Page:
|I don't have time to start a garden in my backyard but I really love fresh vegetables. Is it possible for me to plant most of my vegetables in planters and get somewhat the same results as a garden, and how would I go about starting these seeds(tomatoes, peppers, etc.)
|The main consideration when gardening in containers is good drainage from the pots, and good soil in the pots. Use a commercial potting soil rather than regular garden soil to fill your containers. Use pots large enough to accommodate the root mass of the plant you intend to grow. To keep mature plants from toppling over, the pot should be about 1/3 as deep as the plant is high. A five-gallon container is just about right for a full grown tomato plant; smaller containers will support 'patio' or 'cherry' sized tomato plants. Your containerized garden will rely upon you to provide adequate moisture and nutrition. Plan to water daily in hot weather, less if the weather is cool. Use a diluted liquid fertilizer about every third time you water, to provide a constant supply of nutrients to the roots of your plants. It's wise to flush the salts out of the containers every month or so to prevent a build up and subsequent burning of roots and leaves.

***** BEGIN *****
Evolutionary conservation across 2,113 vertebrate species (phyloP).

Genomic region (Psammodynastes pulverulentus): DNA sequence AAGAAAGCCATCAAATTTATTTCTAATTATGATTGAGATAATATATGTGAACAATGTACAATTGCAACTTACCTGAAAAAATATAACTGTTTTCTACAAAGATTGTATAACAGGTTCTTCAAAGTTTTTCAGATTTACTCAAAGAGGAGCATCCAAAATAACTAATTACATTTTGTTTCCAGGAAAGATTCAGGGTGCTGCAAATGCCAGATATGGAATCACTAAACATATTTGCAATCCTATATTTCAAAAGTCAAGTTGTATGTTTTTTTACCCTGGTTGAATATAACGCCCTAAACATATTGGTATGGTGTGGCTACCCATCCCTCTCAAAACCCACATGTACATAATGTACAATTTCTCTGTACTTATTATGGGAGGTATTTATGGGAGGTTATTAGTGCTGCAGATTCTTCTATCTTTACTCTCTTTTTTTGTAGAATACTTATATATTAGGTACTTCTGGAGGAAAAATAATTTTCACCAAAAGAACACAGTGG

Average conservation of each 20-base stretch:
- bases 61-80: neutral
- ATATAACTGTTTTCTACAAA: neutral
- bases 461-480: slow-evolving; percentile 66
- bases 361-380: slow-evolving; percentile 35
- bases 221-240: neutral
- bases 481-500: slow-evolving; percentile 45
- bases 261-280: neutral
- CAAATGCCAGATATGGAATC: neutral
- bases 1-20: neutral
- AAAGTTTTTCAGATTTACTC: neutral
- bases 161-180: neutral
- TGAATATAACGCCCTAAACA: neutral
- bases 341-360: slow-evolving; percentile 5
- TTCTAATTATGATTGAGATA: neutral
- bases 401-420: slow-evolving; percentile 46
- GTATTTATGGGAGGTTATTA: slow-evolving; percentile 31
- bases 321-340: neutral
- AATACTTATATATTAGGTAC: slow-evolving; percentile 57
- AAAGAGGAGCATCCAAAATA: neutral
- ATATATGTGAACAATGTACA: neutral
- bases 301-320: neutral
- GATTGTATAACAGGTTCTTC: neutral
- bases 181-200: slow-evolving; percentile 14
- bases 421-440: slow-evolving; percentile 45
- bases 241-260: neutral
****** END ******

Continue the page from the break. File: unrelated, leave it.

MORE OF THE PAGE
Some keys to successful container gardening are:
1. Use large containers--small containers dry out quickly. Be sure the containers have drainage holes.
2. Use a commercial potting mix, preferably one containing some vermiculite or perlite to keep it light.
3. Choose compact varieties, such as bush beans or cukes, or determinate tomatoes. (Or you'll need to rig up a system so vines can climb.)
4. Be diligent about watering; keep soil moist but not soggy. Also, be sure to feed regularly with a balanced fertilizer. (If possible, use some compost in the mix at planting time.)
5. Be sure to place the containers in a place that receives adequate sun. Most garden vegetables need full sun.
6. If this is your first season, choose reliable, durable varieties. Lettuce, bush beans, bush zucchini, cucumbers, determinate tomatoes, and marigolds would be good choices.